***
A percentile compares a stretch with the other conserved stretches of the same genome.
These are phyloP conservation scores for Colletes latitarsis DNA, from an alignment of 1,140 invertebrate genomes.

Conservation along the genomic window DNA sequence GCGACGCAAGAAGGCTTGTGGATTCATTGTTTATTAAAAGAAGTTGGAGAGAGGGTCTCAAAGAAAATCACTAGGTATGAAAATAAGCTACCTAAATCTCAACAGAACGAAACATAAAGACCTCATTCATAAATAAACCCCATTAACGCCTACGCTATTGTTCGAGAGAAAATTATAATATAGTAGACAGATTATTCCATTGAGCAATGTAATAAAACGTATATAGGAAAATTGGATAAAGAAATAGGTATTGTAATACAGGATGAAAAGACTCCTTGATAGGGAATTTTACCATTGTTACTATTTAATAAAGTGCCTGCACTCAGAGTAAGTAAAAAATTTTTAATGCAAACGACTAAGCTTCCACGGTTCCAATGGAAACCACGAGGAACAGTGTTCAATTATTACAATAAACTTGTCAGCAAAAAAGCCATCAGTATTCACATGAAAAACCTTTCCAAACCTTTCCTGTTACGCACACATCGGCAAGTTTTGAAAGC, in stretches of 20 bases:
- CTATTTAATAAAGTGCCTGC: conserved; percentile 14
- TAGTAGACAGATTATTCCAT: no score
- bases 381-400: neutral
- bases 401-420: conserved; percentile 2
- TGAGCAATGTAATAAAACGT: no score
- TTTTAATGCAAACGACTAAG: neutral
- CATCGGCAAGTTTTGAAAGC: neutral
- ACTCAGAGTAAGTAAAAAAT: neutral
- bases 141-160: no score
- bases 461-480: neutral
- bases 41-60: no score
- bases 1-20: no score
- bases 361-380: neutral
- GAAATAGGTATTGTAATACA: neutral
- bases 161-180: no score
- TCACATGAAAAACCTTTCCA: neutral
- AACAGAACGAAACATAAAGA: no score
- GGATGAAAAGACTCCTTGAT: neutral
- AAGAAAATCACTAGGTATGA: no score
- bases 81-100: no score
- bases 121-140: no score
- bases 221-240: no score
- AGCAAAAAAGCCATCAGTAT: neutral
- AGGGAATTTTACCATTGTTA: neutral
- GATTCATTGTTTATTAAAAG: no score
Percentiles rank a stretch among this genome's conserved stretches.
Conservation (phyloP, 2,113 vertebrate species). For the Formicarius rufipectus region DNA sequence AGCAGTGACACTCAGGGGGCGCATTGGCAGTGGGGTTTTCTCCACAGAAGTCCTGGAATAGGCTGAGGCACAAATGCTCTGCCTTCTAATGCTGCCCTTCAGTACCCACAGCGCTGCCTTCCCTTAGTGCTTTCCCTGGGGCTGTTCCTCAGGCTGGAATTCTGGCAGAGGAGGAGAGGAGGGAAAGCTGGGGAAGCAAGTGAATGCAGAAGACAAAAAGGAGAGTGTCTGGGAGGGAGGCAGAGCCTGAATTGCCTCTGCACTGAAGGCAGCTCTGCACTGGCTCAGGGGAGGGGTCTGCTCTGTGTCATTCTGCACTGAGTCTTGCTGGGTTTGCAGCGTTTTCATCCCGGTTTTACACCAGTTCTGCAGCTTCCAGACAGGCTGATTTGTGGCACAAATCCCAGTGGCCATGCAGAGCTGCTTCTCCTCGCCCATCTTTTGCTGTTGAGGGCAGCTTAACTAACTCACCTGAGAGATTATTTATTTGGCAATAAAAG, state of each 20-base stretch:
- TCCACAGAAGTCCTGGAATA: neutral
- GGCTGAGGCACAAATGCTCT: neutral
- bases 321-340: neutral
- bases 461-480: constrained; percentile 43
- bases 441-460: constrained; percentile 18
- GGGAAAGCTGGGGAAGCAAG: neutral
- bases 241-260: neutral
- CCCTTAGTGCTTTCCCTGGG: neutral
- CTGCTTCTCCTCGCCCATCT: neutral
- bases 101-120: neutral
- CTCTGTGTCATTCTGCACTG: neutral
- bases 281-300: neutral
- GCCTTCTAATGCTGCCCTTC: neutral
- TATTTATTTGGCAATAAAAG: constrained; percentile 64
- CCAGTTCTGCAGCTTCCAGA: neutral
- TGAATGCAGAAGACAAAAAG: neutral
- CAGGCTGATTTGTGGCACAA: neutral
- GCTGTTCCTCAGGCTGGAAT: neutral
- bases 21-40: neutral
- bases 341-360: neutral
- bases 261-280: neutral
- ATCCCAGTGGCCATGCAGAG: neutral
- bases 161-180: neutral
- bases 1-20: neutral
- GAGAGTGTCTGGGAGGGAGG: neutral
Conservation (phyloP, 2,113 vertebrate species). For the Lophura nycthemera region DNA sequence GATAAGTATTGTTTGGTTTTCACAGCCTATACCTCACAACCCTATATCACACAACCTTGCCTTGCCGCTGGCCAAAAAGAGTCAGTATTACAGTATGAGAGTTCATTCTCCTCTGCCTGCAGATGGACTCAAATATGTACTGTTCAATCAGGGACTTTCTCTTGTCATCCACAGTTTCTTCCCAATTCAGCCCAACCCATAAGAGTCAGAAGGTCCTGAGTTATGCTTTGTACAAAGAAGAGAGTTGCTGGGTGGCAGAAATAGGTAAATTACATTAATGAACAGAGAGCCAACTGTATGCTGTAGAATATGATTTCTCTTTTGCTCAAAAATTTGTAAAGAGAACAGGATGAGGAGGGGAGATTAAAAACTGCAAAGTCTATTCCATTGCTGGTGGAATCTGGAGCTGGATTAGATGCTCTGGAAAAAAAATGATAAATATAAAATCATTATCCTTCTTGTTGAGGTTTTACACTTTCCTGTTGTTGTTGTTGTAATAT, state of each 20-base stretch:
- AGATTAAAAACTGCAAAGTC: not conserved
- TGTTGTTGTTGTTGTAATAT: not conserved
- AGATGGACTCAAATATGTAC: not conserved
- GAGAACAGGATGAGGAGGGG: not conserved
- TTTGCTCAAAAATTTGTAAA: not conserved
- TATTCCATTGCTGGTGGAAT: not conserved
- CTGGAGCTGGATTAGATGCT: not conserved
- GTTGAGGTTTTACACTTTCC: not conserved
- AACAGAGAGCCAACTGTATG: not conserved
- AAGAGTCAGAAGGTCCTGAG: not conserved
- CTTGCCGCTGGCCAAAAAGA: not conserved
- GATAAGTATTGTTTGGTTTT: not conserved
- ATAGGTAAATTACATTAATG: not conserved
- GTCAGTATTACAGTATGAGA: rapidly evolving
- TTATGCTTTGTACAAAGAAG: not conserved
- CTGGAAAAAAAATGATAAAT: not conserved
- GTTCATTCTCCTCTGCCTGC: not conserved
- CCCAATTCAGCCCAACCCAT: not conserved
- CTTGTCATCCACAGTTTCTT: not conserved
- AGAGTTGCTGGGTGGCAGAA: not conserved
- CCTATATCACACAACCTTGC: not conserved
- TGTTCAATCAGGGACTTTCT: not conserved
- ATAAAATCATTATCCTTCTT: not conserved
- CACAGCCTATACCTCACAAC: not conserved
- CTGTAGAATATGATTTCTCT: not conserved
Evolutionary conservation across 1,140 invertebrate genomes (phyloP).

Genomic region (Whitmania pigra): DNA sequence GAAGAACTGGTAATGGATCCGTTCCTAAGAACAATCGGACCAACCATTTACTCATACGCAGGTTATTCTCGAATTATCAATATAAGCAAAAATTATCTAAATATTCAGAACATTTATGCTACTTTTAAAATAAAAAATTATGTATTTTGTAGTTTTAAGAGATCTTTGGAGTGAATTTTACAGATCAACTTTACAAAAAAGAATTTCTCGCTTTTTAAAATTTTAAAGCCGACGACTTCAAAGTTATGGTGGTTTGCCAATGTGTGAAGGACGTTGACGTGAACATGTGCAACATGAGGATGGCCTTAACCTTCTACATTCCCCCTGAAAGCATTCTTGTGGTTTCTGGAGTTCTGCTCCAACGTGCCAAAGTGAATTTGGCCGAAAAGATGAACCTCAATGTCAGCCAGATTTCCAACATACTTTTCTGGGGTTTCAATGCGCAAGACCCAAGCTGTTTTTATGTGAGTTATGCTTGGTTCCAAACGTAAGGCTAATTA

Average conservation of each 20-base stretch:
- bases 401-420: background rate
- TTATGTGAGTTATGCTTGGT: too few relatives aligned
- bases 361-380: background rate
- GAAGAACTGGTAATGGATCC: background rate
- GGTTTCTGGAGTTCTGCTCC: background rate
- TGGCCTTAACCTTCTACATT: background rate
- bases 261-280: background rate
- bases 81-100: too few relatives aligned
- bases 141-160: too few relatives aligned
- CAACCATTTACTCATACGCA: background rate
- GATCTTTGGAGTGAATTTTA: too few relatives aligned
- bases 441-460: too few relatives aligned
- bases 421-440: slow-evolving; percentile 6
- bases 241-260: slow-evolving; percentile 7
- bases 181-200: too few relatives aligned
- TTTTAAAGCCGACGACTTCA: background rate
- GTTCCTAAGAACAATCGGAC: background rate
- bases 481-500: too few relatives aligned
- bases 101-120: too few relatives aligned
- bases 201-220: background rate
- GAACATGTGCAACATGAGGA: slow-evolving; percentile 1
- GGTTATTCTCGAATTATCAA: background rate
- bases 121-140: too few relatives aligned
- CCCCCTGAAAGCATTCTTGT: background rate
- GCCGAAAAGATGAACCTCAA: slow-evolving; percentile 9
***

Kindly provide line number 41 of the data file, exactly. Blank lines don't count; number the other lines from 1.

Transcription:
- CTCTGTGTCATTCTGCACTG: neutral